“When should my children accompany me to my estate planning meetings?” By Attorney Jon J. Gasior
When setting up an estate plan, one thing that many families struggle with is whether to bring their children to their estate planning consultations.
Estate planning consultations can be difficult for many families. The discussion often revolves around death, disability, money, and control of assets. Because of the nature of the discussion it is a very personal decision whether or not to involve your children or other family members.
There are a few things to consider when deciding whether or not to bring your children.
- By bringing your child to an estate planning meeting, you may be breaking the attorney client privilege because that child is hearing that discussion. If you want to ensure that the privilege is protected, it is best to do the consultation alone.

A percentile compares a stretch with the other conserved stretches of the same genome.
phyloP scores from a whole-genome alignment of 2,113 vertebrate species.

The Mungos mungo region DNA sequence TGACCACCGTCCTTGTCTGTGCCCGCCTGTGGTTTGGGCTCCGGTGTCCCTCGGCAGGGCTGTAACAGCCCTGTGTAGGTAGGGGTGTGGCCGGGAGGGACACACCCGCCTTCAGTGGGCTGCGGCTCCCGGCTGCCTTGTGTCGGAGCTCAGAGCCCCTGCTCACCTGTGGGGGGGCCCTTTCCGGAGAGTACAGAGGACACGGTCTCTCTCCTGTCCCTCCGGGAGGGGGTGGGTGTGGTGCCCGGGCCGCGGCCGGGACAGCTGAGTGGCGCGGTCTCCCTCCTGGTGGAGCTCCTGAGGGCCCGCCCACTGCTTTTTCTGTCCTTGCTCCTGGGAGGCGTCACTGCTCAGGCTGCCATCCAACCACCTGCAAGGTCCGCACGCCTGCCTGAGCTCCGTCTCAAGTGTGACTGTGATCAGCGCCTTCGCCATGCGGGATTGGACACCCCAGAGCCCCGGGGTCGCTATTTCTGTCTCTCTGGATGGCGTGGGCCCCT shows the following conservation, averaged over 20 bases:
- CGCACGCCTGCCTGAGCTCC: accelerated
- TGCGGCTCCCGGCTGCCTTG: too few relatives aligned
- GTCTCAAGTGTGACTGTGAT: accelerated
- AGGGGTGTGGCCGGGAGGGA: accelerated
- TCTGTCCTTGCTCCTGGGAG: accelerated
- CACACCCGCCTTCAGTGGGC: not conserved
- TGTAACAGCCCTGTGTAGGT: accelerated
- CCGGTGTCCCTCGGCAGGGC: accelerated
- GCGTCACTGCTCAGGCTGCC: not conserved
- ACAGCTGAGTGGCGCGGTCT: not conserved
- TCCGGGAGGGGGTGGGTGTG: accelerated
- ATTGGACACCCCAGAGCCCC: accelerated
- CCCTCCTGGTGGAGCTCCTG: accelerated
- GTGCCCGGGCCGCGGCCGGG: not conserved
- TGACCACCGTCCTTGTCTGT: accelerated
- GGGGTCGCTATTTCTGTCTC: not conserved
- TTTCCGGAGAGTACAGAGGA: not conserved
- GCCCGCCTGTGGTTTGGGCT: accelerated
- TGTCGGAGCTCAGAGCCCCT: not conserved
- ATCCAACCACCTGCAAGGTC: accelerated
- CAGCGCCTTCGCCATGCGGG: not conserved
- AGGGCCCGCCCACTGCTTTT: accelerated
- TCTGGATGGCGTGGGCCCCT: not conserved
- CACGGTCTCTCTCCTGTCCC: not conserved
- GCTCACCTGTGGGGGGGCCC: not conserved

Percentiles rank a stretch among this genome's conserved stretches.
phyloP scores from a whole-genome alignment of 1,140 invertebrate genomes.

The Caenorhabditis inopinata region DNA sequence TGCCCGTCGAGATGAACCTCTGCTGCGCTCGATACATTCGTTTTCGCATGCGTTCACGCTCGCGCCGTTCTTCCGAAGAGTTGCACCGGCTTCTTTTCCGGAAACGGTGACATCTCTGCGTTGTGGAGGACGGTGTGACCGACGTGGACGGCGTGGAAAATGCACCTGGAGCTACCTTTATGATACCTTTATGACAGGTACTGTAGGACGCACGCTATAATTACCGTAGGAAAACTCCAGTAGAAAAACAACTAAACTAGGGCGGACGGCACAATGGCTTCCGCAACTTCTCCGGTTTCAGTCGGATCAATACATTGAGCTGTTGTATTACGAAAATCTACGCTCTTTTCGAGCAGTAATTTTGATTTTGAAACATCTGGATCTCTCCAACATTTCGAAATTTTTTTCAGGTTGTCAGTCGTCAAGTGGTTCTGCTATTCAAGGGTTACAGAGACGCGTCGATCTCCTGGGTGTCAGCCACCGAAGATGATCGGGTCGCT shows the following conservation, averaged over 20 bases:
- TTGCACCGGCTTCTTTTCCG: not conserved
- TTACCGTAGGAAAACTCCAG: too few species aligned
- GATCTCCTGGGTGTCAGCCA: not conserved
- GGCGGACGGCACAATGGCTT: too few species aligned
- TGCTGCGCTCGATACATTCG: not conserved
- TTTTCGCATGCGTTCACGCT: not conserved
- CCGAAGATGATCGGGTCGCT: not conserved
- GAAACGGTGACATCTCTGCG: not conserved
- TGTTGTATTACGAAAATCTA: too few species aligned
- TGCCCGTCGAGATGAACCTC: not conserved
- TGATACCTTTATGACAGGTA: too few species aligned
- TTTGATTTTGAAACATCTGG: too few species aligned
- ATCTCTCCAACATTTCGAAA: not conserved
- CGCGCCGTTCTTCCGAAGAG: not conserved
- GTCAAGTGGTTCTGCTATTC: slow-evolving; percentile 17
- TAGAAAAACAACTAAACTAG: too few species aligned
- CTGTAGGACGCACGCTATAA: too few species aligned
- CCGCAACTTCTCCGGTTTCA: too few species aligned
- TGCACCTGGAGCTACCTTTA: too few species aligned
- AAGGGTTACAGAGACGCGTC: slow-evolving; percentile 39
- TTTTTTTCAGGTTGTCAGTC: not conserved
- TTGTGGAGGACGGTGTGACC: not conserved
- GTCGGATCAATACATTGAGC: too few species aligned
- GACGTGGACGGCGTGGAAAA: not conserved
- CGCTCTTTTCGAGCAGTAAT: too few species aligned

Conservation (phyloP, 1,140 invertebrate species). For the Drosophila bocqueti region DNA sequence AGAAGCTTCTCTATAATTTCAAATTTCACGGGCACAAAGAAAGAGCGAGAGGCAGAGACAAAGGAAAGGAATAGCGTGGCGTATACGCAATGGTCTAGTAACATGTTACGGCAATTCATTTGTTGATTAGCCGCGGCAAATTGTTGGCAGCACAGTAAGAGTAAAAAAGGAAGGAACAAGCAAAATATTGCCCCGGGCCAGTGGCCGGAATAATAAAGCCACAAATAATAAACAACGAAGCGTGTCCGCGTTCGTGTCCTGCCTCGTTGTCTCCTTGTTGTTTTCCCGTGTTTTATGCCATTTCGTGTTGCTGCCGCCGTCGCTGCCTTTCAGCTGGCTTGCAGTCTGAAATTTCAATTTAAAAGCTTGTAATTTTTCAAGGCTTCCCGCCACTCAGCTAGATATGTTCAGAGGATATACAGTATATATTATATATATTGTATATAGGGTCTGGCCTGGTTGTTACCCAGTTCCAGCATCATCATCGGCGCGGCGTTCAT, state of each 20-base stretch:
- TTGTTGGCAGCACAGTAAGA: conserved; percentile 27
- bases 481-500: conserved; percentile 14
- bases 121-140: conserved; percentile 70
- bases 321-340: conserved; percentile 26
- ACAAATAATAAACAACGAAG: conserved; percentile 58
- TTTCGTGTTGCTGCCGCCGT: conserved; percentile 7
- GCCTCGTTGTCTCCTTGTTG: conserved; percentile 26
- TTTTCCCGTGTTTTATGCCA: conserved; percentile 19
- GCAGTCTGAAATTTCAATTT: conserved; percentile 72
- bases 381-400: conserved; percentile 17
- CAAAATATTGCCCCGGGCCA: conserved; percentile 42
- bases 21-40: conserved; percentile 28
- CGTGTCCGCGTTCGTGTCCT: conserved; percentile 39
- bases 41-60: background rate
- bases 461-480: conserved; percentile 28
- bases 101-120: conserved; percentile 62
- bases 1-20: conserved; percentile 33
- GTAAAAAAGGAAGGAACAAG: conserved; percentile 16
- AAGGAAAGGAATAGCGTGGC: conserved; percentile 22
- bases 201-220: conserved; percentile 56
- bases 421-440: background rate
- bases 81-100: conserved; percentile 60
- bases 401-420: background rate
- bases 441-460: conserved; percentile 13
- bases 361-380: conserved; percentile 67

- If there are multiple children, you may be setting the stage for an argument. By only involving one child when there are others, their siblings may feel left out and more likely to attempt to challenge the plan.
- If you feel uncomfortable or pressured by that child, it may be best to do the consultation without them. The attorney preparing your estate plan represents you, no one else, and will act in your interests. If you feel that the child may influence you to make certain decisions, or attempt to pressure the attorney, we want to avoid this situation so as not to create an undue influence claim challenge after your death.
- On the other hand, if you feel like that child will provide comfort and support through the important process of estate planning, they can be a valuable advisor throughout the process to ensure that you are making decisions that will work for your entire family.
I always tell clients, there is no normal family situation. Everyone has different family dynamics and it is important to consider those dynamics when including your family in your estate planning decision making. If you need assistance with your estate plan, contact us today.
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